Format

Send to

Choose Destination
Vaccine. 1996 Oct;14(15):1479-83.

Mycoplasma pneumoniae reinfection and vaccination: protective oral vaccination and harmful immunoreactivity after re-infection and parenteral immunization.

Author information

1
Department of Pathology and Laboratory Medicine, University of British Columbia, Vancouver, Canada.

Abstract

Animal model studies of Mycoplasma pneumoniae infection after live respiratory challenge were conducted to investigate the issues of challenge-rechallenge associated accentuated pathology, postparenteral vaccination associated accentuated pathology, and oral vaccination. Live M. pneumoniae inocula were grown in hamster serum-based medium in order to reduce the potential for the serum growth component to participate in the hyperaccentuated histopathological response as seen with challenge-rechallenge experiments which have used horse serum-based growth media. Despite the use of homologous animal serum, an early hyperaccentuated response occurred (day 3 score 13.3 vs day 10 score 7.7; P = 0.02) which included perivascular infiltrates, and histopathological scores for early (day 3) and late (day 10) disease were similar (P > 0.10) between experiments of challenge-rechallenge when either homologous or heterologous sera were used in inoculum growth media. Parenteral vaccination with heat-killed bacteria also led to an early hyperaccentuated histopathological response after live respiratory challenge (scores on day 3: vaccinated 18.3, unvaccinated 6.2; P < 0.01) and this response was not significantly diminished when inocula were cleaned of growth medium components. An early accentuated response did not follow oral vaccination with heat-killed bacteria (score on day 3: vaccinated 5.7) and the late reaction was significantly less after challenge (scores on day 10: vaccinated 10.3, unvaccinated 14.6; P = 0.011). Studies of parenteral vaccination should include analyses for early disease after live challenge. Oral vaccination offers a promising route for stimulating protective immunity while minimizing undesirable recall immune events.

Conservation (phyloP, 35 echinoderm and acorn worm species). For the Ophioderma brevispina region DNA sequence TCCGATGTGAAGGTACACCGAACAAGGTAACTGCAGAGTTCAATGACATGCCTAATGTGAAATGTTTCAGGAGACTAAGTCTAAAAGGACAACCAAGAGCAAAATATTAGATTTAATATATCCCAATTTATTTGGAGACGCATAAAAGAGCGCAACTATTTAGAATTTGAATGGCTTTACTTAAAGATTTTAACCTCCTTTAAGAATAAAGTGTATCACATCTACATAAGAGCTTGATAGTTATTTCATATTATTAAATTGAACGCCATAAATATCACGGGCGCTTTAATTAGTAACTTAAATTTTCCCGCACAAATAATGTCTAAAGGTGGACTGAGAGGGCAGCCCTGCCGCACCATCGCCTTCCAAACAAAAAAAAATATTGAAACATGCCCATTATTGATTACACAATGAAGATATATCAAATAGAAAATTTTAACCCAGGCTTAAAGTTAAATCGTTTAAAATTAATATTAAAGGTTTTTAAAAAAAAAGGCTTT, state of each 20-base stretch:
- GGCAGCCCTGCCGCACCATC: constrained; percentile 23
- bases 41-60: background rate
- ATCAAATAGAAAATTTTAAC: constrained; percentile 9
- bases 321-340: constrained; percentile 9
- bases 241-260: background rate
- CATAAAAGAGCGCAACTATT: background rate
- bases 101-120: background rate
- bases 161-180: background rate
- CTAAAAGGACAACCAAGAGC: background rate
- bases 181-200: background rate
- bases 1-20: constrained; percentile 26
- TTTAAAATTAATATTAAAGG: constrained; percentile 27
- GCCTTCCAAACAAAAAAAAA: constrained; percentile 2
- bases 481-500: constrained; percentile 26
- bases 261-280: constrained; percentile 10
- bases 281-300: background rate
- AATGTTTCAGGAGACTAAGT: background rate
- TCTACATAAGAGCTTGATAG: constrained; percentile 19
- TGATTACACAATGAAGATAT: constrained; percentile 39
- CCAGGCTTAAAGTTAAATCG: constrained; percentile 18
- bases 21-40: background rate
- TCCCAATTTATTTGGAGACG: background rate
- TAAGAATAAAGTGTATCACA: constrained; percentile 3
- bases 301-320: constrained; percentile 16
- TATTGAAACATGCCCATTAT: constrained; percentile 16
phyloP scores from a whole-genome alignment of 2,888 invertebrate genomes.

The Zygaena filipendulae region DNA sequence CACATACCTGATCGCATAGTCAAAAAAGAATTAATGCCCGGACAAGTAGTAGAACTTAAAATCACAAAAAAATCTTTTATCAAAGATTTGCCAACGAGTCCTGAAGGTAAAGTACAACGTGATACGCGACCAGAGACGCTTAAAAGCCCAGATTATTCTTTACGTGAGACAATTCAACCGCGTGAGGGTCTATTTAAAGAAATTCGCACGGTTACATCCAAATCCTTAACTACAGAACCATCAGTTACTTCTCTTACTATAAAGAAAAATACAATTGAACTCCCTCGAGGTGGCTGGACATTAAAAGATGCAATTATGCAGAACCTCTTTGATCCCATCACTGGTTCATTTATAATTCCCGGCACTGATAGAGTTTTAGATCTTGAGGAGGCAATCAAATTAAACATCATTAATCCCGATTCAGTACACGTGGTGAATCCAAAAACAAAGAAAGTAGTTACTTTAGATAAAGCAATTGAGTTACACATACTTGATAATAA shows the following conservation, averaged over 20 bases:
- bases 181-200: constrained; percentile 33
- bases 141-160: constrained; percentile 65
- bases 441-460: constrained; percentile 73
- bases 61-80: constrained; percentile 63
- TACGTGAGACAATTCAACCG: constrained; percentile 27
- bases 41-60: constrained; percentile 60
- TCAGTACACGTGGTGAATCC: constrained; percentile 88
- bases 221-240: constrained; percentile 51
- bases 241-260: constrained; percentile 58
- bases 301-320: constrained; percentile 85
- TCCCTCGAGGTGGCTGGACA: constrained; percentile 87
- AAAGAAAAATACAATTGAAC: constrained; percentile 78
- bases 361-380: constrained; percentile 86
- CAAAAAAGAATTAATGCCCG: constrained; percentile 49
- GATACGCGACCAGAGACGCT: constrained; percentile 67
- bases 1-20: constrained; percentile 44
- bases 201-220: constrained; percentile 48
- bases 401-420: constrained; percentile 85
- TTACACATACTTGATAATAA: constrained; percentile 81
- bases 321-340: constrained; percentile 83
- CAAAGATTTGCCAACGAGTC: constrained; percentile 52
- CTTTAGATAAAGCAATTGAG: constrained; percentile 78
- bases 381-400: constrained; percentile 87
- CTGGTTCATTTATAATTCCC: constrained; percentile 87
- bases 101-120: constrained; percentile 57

PMID:
8994325
DOI:
10.1016/s0264-410x(96)00068-0
[Indexed for MEDLINE]

Supplemental Content

Full text links

Icon for Elsevier Science
Loading ...
Support Center